In her role as Director of CEO Operations at U.S. Pharmacopeia (USP), Farah Towfic, '11 PharmD, led the development of handling guidelines for frontline healthcare workers tasked with vaccinating Americans against Covid-19.
USP’s Covid-19 Vaccine Handling Toolkit played a significant role in the success of the nation's Operation Warp Speed vaccination effort. Recently, Towfic was recognized by General Gustave F. Perna, Chief Operating Officer of the Office of Operation Warp Speed, for her role in creating the toolkit.
Towfic received a challenge coin from the general and his personal thanks, as well as a tour of the national Vaccine Command Center at U.S. Department of Health and Human Services headquarters in Washington, DC. She says the meeting with Perna was an honor she didn't expect but one she's proud to have experienced.
"General Perna recognized the role USP played in building confidence in quality and consistency of the vaccine rollout," says Towfic, a native of Dubuque, Iowa, who has worked at USP for nearly three years.
USP is a nonprofit scientific organization that develops standards for the use of medical products. It published an 11-page toolkit on how to store, handle and transport the Covid-19 vaccines early in the vaccination effort, reflecting the work of the Healthcare Safety and Quality Expert Committee. The toolkit provides information for all approved vaccines, for pre-drawing and labeling syringes, and offers advice on how to minimize vaccine waste and maximize doses per vial.
Towfic was interviewed by Pharmacy Times, and Reuters, about USP's role in the early days of the vaccine rollout. Towfic, who holds an MBA from the University of Wisconsin, says that she and her colleagues realized early on that Operation Warp Speed would only be successful if vaccine administrators understood exactly how to handle vaccines and maximize doses, with a focus on mass vaccination sites, especially since the three vaccines approved for distribution in the U.S. have different protocols.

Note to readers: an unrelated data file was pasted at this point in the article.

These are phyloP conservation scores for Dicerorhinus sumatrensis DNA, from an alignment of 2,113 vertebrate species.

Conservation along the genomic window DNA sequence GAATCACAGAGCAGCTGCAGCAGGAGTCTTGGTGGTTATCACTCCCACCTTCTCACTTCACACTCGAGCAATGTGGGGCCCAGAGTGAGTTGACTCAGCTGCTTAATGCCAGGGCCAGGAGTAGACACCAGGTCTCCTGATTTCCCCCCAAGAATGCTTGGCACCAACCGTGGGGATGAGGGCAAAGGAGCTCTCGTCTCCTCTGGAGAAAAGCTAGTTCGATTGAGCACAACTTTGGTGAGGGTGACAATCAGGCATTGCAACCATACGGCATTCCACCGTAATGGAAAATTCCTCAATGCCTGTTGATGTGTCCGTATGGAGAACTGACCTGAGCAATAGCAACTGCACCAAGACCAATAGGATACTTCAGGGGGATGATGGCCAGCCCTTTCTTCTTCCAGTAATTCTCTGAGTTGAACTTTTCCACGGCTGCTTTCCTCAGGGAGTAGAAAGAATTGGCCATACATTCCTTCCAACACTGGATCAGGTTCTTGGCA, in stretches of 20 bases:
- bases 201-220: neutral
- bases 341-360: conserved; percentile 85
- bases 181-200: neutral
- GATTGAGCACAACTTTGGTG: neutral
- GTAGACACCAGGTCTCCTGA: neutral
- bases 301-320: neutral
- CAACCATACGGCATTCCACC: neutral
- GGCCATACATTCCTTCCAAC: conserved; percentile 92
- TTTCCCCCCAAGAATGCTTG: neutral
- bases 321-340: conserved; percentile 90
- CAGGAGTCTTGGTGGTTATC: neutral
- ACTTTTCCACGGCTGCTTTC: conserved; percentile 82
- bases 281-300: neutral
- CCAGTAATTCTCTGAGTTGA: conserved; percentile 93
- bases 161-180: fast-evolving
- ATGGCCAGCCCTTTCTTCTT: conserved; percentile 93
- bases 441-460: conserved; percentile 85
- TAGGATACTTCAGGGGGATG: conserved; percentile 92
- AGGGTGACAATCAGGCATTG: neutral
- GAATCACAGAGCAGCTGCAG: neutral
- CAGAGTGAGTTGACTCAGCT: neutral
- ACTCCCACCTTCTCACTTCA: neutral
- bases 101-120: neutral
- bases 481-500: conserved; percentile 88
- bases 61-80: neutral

"We have about 200 million doses of flu vaccine that are put into the U.S. marketplace every year, and we know the majority of those are distributed to [and] administered by pharmacists and other health care providers, and they do a great job,” says Towfic. “However, what's unique about the pandemic is the unprecedented scale and speed with which we're trying to get vaccines in arms. It was imperative to make sure resources were maximized--human resources and medical resources."
A big part of Towfic's work was listening to nurses, doctors, and pharmacists to understand their needs and translate them into the USP's vaccine toolkit. Before she started her career at USP, Towfic spent time in community pharmacies, and she says the experience helped her understand specific challenges. She also relied on feedback from her classmates.
"I cannot understate how important the Iowa network was in the success of creating the toolkit," says Towfic. "I am not in a practicing pharmacist role right now, so I called upon classmates and colleagues and asked them what service gaps they were noticing in the vaccine rollout. Learning from them was a big help, and it gave me confidence that we were addressing the right pressure points."
The toolkit has been updated since it was first released in January, and has been in every state and territory in the U.S., with an international version in development.
"It was an honor to be a part of this work and to see it come to fruition," says Towfic. "I'm proud of where the U.S. is in terms of vaccinating citizens, the work of my pharmacist colleagues, and I'm proud that USP could be helpful in this effort."